Avoid jingle hell at staff Christmas party

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Tis the season to be careful – especially when hosting the Christmas staff party.

Santa Clause may very well be coming to town but it’s important for employers to remember that tribunals are often tasked to rule on whose been ‘naughty or nice’ at the office Christmas do.


To avoid employment law issues it is vital that each and every Christmas reveller attending festive celebrations hosted by employers is made fully aware of the policies and procedures governing their behaviour.

Employers should take steps to ensure they are up to date on what their responsibilities are in relation to parties or events they organise or sponsor to mark the holiday season.

After all it’s the employer who’ll have to answer for the actions or risks to welfare of the employees at any such celebrations.

So as rule employers should be making their list and checking it twice before decking a halls to ensure they avoid a jingle hell at this year’s Christmas do.


The list of Instructions and guidelines for employees should then be issued to them in advance to set out expectations on standards on behaviour at the party. Employees should be gently but firmly reminded that the event is organised by work and they should adhere to the code of conduct governing the workplace. It may seem a tad draconian but taking such as approach could save an employer a lot of stress and financial risk in the long run.

Of course that doesn’t mean you have to plant yourself in the ‘spoil sport’ category of Ebenezer Scrooge. The very ethos behind the annual Christmas party is to allow staff to unwind and relax as reward for their hard work throughout the year. Providing a fine meal, a glass of wine or two and even some live entertainment can be a perfect token of your appreciation.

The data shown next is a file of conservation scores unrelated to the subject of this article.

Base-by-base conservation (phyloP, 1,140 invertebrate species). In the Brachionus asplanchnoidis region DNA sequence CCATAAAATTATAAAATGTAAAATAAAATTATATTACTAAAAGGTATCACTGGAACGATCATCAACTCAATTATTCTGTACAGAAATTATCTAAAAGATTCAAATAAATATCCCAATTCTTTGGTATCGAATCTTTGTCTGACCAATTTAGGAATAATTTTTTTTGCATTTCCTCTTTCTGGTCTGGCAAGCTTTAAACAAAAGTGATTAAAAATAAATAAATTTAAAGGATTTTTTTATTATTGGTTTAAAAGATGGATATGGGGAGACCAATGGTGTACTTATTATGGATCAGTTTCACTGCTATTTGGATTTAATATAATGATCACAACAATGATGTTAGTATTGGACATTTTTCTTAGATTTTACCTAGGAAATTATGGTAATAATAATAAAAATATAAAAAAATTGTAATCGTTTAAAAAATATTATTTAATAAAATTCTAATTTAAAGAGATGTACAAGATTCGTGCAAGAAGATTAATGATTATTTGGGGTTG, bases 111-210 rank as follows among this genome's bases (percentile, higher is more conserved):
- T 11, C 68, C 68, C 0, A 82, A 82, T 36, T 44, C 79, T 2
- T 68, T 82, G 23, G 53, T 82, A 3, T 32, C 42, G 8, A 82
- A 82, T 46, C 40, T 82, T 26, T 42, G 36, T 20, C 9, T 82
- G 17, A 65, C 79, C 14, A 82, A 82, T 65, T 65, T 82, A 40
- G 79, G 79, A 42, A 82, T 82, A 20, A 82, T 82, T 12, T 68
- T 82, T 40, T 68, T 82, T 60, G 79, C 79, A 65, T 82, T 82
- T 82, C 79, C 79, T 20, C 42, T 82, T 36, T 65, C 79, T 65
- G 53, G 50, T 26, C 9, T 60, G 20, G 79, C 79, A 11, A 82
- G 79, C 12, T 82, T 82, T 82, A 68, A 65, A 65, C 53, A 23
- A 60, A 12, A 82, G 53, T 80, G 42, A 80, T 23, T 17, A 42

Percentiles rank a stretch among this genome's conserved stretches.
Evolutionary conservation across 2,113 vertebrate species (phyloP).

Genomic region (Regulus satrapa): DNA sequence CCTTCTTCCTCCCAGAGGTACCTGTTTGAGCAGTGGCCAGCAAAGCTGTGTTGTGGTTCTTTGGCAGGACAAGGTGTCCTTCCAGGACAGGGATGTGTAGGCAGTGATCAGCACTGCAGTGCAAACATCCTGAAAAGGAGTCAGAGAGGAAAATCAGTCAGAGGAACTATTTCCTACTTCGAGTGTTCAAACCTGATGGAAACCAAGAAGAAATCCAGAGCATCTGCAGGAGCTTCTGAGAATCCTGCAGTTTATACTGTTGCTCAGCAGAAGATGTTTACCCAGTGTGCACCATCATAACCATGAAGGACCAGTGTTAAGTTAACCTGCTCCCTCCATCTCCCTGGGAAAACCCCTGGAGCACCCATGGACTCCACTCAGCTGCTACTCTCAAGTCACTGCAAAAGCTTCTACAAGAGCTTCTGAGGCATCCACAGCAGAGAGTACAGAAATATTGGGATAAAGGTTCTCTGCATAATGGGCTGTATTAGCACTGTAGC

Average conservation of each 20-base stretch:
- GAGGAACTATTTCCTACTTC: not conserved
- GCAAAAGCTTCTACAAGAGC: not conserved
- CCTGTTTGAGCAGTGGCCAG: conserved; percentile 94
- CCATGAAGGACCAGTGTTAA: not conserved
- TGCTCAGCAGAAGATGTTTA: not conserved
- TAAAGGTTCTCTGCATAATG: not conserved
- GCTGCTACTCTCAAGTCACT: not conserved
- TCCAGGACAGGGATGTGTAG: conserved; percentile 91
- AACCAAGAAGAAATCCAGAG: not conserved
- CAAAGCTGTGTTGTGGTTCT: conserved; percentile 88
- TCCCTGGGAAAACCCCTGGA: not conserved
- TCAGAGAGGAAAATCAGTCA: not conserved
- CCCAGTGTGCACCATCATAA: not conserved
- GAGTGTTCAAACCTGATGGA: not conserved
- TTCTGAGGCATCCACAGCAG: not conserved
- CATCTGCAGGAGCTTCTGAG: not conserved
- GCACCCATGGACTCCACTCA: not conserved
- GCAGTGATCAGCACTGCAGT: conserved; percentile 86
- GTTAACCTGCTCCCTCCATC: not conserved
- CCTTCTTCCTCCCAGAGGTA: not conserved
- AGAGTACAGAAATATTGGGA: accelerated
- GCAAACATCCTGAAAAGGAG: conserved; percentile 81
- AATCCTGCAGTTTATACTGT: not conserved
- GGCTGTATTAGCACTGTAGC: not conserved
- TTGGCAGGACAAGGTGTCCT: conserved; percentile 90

However, caution should be taken in all three of these rewards.


Free bar and Christmas party mishaps

A free bar may be a popular choice among staff but it’s proven to be a very bad idea time and time again.  Countless employers have found themselves in hot water due to the actions of employees who have overcooked the goose in terms of alcohol consumption. By carefully controlling the amount of free alcohol provided you are limiting the risk of Christmas party mishaps. The last thing any employer wants is for a fun staff occasion to end up with midnight fisty cuffs or a sexual harassment claim. Ensure that staff members are provided with plenty of water and soft drinks and only a limited volume of alcoholic options if you feel that is necessary.

Talking turkey

During Christmas party meals ensure there are some appetising non-meat options as many religions prohibit certain meats. Also it is important to provide a vegetarian and fish option to meet the needs of non-meat eaters among your staff.

Ditch the strippers

It stands to reason that employers would provide entertainment which is appropriate for everyone attending the Christmas party. Unfortunately not everyone has shown such common sense. Avoid strippers at all costs if you don’t want to end up in a sexual harassment wrangle you could find difficult to defend.

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